Michael's Monthly Column "Throwing My Loop"

Throwing My Loop…    

By:  Michael Johnson    


     I’ve been on a quest for most of my life – actually, two quests.  One was to discover how it is we help people; the other how do we help our horse.  For many years, I thought they were two distinctly different quests.  I was wrong about that.
    When I was quite young, a question rose up in me - and that was… “How is it that we help another?”  Even though I wasted my early years with poor grades (and deeply regret that till this day) - even when I failed, there was a deep curiosity in me concerning how it is we might help others do better.  After floundering for a time - like so many of us do - caring adults in education and agriculture showed me a better way.  My grades improved and my focus as well.  I knew what I wanted to do with my days.  To find the answer!  I had my crosshairs sharply focused on the target…and I began.
     In the early days, there was a certainty in me the “discovery” of how we help others would be revealed in a relatively short time.  After all, the university had steep stairs leading up to long hallways where so many classrooms and auditoriums were chock full of teachers, professors, and PhDs, all just waiting to tell me the “answers.”  And I listened.  I read books, asked questions, made notes, and took tests.  Filled with admiration for all those learned people – and good people they were – as I approached graduation day, the certainty the answer was coming soon increased.  The answer was near - closer than ever before.  And when the day came – when my formal education was done – I realized I knew no more than when I began.  The mystery of what causes us to rise, to improve, and to succeed, still eluded me.  I knew no more than when I began.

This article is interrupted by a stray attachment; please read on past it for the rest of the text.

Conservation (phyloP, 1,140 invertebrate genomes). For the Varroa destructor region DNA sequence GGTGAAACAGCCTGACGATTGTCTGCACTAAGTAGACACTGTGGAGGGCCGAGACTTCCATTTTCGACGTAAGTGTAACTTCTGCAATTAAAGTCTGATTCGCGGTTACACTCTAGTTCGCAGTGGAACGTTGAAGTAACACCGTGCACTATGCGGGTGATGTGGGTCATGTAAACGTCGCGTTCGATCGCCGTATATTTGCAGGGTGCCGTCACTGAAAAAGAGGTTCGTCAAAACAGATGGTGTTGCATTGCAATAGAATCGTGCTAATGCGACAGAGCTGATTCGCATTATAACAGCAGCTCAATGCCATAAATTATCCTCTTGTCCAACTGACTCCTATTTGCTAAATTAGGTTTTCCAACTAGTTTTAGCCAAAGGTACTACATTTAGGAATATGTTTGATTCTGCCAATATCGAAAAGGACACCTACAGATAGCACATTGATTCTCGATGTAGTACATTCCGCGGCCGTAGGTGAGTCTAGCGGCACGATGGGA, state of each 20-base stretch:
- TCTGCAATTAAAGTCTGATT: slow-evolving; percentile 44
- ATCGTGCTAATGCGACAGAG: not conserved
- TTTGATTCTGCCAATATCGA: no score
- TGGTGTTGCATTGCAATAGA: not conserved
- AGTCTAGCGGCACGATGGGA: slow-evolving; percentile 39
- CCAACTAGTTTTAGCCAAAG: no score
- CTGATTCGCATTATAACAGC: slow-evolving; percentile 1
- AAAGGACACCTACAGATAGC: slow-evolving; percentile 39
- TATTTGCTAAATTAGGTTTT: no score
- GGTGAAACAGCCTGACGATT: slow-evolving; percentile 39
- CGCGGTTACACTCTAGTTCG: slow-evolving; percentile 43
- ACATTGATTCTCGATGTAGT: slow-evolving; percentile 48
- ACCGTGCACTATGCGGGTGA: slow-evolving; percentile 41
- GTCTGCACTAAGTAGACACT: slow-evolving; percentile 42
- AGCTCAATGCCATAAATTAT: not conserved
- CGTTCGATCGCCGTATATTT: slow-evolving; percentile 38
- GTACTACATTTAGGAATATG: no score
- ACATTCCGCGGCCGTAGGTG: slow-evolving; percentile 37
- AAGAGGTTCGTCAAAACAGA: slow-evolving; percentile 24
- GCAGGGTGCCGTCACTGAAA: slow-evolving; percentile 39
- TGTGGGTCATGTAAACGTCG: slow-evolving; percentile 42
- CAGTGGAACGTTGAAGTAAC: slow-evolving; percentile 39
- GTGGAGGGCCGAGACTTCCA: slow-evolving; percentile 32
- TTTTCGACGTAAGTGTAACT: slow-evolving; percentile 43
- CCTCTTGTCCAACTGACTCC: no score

I loved to rope and be with horses all my life.  In addition, herding dogs fascinated me. Had you asked me in those days, “What does helping people and working with horses and dogs have to do with what causes us to rise?” I’m sure I wouldn’t have had a clue.  I now believe they are closely connected.  Very connected indeed.
     As the years passed, I continued to search for the answer to my quest of helping others in libraries, classrooms, lectures, and books, books, books.  I read the works of Freud, Jung, Sandor Ferenzci, Rollo May, Martin Heidegger, Camus, Jean Paul Sartre, Albert Camus, Albert Ellis, and Arnold Lazarus.  And still I could not find the answer.  For thirty years, I looked.  At the end of that time, the mystery remained.  And now after all that searching, I have found an answer – at least for me.  After so long a time, I have found an answer.  The answer I had searched for all these years was not in books by Freud or Jung, but in humans, and in horses…and in dogs.
     Recently, a young woman wrote me a letter about her horse.  His name is Super.  “Callie” has been an accomplished horsewoman since she was young.  She roped and ran barrels on her trusted companion, Happy, for years.  Because of Happy’s ability and willingness, Callie experienced a great deal of success.  “Because of my success with Happy,” Callie explained, “I could not help but conclude I was quite the little horseman.”
Then Super came into her life.